Return of the Names Project.
Back in 1985 a man called Cleve Jones, was marching with hundreds of other people during a candlelit vigil. The March was in remembrance of the assignation of Harvey Milk. Through the 1970’s, Milk had campaigned for LGBT right in San Francisco. His campaign led him to be the first openly gay man to be elected into public office where he won a seat on the San Francisco Board of Supervisors. Milks career was cut short when he, along with San Francisco’s Mayor George Moscone where both shot dead by Dan White, another Supervisor who had recently resigned from his job.
As part of the vigil, Jones had asked people to write the name of people they had lost to AIDS; the names where then stuck together and hung from a San Francisco Federal Building. Jones noticed how the patchwork paper looked very much like a quilt. From here the idea of the names quilt was born. Word was put out for people to make a quilt, 3’ X 6’ (the same length as a human grave) and to stitch, draw or paint the name of the person who had died of AIDS, along with a message of momentum about that person. From there the idea grew and grew with many other countries seeing the power the quilt had in bringing people together to grieve and to also show the world the devastating tragedy AIDS was having. Both London and Brighton embraced the power of the Names Quilts and had them on display during the Pride marches and World AIDS Day; reminding us all that AIDS had not gone away.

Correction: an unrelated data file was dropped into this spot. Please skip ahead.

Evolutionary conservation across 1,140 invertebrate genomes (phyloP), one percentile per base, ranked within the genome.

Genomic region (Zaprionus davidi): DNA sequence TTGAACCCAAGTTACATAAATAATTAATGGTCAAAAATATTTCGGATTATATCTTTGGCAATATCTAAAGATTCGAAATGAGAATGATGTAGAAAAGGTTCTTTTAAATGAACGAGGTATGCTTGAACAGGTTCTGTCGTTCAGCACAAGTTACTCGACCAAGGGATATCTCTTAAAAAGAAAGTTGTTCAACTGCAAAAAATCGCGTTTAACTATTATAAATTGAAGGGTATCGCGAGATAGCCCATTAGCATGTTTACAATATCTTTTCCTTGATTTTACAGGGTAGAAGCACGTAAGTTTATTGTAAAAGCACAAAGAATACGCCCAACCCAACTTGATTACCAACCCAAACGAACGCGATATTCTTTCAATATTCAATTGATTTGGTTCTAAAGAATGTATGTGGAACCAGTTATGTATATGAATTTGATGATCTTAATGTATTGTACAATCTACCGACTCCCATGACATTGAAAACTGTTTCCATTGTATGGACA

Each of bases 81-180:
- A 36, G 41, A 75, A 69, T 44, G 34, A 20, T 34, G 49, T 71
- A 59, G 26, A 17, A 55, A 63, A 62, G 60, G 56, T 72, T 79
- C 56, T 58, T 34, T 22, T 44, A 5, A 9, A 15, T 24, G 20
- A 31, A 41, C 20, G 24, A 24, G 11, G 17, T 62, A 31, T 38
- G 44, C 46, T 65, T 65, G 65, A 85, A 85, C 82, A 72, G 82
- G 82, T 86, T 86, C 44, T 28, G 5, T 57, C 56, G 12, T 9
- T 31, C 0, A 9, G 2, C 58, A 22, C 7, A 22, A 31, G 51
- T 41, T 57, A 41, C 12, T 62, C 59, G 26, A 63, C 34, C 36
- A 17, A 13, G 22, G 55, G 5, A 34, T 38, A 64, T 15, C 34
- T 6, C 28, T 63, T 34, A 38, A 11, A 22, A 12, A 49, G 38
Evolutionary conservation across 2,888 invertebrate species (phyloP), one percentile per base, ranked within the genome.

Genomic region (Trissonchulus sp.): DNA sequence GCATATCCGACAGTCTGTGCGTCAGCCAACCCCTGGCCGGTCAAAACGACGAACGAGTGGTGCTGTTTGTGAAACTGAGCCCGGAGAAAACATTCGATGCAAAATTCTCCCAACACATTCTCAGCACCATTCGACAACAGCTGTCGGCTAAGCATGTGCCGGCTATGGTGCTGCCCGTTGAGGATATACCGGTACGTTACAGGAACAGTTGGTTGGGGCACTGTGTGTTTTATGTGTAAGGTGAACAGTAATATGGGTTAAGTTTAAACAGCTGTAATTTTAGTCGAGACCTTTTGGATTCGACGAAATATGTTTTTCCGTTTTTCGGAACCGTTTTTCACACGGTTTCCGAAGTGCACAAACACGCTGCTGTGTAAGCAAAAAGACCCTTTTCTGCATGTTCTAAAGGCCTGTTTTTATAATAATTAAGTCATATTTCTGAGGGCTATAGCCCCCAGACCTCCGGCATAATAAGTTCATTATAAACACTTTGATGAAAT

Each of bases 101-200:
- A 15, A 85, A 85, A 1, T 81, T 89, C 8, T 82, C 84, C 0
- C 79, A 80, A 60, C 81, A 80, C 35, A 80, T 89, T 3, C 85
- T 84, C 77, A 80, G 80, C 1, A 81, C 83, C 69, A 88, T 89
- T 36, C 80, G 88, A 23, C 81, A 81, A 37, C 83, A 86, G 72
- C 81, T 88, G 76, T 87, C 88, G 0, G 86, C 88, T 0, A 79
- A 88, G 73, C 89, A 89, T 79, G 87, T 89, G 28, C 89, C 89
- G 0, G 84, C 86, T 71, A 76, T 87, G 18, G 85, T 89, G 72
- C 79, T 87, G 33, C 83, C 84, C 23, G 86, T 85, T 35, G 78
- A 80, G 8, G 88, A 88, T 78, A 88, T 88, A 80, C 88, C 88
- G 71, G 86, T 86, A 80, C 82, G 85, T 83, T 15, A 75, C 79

Over the decades new antiretroviral treatments helped reduce the huge number of deaths from AIDS related illnesses and along the way, in the UK at least, the Names quilts where folded up and packed away and assigned to the history books. However, in the USA, the Names Quilt has continued to grow and July this year the Names Quilt has returned to Washington DC to mark the 25th anniversary of The Names Project and thirty years since HIV and AIDS where first identified.
In Brighton a group of volunteers have got together and updated the idea of the Names Quilt. During a meeting about Brighton’s LGBT Pride March, whose theme is ‘The United Colours of Pride, it was suggested making a quilt of different coloured hankies as a nod towards the coloured hankie code. The hankie code was extremely prevalent on the gay scene for a way of men to communicate with each other their sexual preferences with the hankie worn on the left for ‘active’, right for ‘passive’ or round the neck for versatile.
From this initial brainwave the group realised they had an opportunity to revitalise the Names Project and so The Hankie Quilt Project was born.
We wanted something that we could carry during this year’ s Brighton Pride March, rather than have draped over a float, so we decided to use 12” 12”hankie panels with the names of those either lost to AIDS or for those living with an HIV+ diagnoses.
Maurice: Hankie Quilt Project volunteer.
Since then, the project has generated a lot of interest, with the local W.I. signing up to help with sewing the panels and Actress Ann Mitchell coming onboard to help promote the project to a wider audience. Other organisations, including Brighton’s Jubilee Library and London’s Gays the Word book shop, have promised the project a space to display their project. As in the past this simple idea allows people from all walks of life to engage with the project. The group behinds the Hankie Quilt Project hopes their idea will inspire other cities to create their own name hankie quilt project which in turn will bring the topic of HIV and AIDS back onto a wider social radar.
The project has set up a Facebook page, The Hankie Quilt, where more information about the project and how people can get involved can be found.